These were the new modified cuffs Eddie had mentioned. New locks, hard to quick pick. I told Eddie I’d take a look when the opportunity presented itself, since I was the one who figured out how to pick the old cuffs. What Eddie didn’t know, of course, was that I had suggested the modification: a little flap in front of the Grazour mechanism blocked a standard retractable pick. But Bruce had added something else, something of his own, and I had been meaning to figure out what.
“Don’t break those,” he snapped.
Don’t break those. Unbelievable. The very suggestion of my ‘breaking’ handcuffs set up, I was sure, a dozen wonderful zingers. But damnit, my head hurt and I couldn’t quite work out a punch line. So I had to settle for:
“If I can break them, Stud, then they’re not up to the job, now are they.”
I decided if my head wasn’t up to talking about the Batcuffs, it certainly wasn’t up to picking the Batcuffs. So I set them down and noticed the infamous lunch tray.
“Are you going to eat that sandwich?”
Bruce glowered. Impossible woman. Everyone else got it. Everyone else knew—Even Dick in his most ornery teen years knew: It’s all about The Mission. If you can’t be focused on that, get the hell out.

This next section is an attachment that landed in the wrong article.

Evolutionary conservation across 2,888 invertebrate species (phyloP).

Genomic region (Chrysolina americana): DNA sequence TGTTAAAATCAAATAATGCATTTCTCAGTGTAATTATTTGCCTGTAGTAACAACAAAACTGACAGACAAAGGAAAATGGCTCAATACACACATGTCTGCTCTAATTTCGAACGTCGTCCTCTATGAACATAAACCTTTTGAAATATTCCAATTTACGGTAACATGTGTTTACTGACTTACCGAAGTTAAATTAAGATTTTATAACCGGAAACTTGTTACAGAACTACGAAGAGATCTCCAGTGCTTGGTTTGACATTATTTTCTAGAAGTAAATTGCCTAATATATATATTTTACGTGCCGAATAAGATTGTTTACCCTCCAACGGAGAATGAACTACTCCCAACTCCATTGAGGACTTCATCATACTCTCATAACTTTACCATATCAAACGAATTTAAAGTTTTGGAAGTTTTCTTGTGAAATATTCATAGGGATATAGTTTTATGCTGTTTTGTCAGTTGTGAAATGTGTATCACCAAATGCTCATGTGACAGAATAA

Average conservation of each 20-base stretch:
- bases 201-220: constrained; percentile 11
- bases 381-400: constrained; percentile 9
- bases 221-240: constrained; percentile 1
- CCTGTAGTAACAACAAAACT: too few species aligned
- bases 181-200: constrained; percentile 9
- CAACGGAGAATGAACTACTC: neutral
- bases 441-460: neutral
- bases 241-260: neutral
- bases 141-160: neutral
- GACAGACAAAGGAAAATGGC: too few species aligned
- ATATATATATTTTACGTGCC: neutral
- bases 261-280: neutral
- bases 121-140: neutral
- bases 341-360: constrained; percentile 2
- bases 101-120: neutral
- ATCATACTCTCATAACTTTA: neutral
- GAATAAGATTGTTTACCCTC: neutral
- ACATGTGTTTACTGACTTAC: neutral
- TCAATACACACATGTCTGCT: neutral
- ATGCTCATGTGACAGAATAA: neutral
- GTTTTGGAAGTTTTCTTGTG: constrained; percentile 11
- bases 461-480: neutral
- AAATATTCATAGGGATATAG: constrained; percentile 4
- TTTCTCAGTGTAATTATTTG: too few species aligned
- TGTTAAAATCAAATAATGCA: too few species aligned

Even he couldn’t focus on The Mission.
And why did she have to sit there demonstrating her maddening criminal expertise picking his Batcuffs? It was like she was flaunting her illegal activities right in front of him—in defiance—in The Cave, no less. Inserting herself into his life—again.
“No,” he said, ignoring the cuffs and returning to the sandwich question, “I’m not hungry.” Hungry. It was a broad word. What did it mean? More than wanting food. Wanting. Will. Will to do things. Will to participate, to partake of the world, taking part in the life experience… No. It meant food. In this case, ham and turkey with mayo and a cup of lobster bisque.
“I’ll assume that’s why you didn’t invite me to dinner,” Selina was saying, “Alfred did, by the way. We’re having his famous Leg of Lamb Pennyworth. Sure I can’t tempt you?”
She was behind this.
“Sure I can’t tempt you?” This was why he couldn’t focus. The Mission. The Mission was all. “Sure I can’t tempt you?” To become one with The Mission meant blotting out everything else. Bruce Wayne was a Mask. A Tool. Another Weapon used to advance The Mission. He existed to serve the Bat. “Sure I can’t tempt you?” Bruce Wayne carving out a bit of life for himself was never part of The Plan. Thus far, it had not interfered with The Mission, so Psychobat let it be. But now he couldn’t meditate. He could not shut out the man Bruce Wayne had become. The man beyond the Bat was refusing to be silent… “Sure I can’t tempt you?” It was all her fault.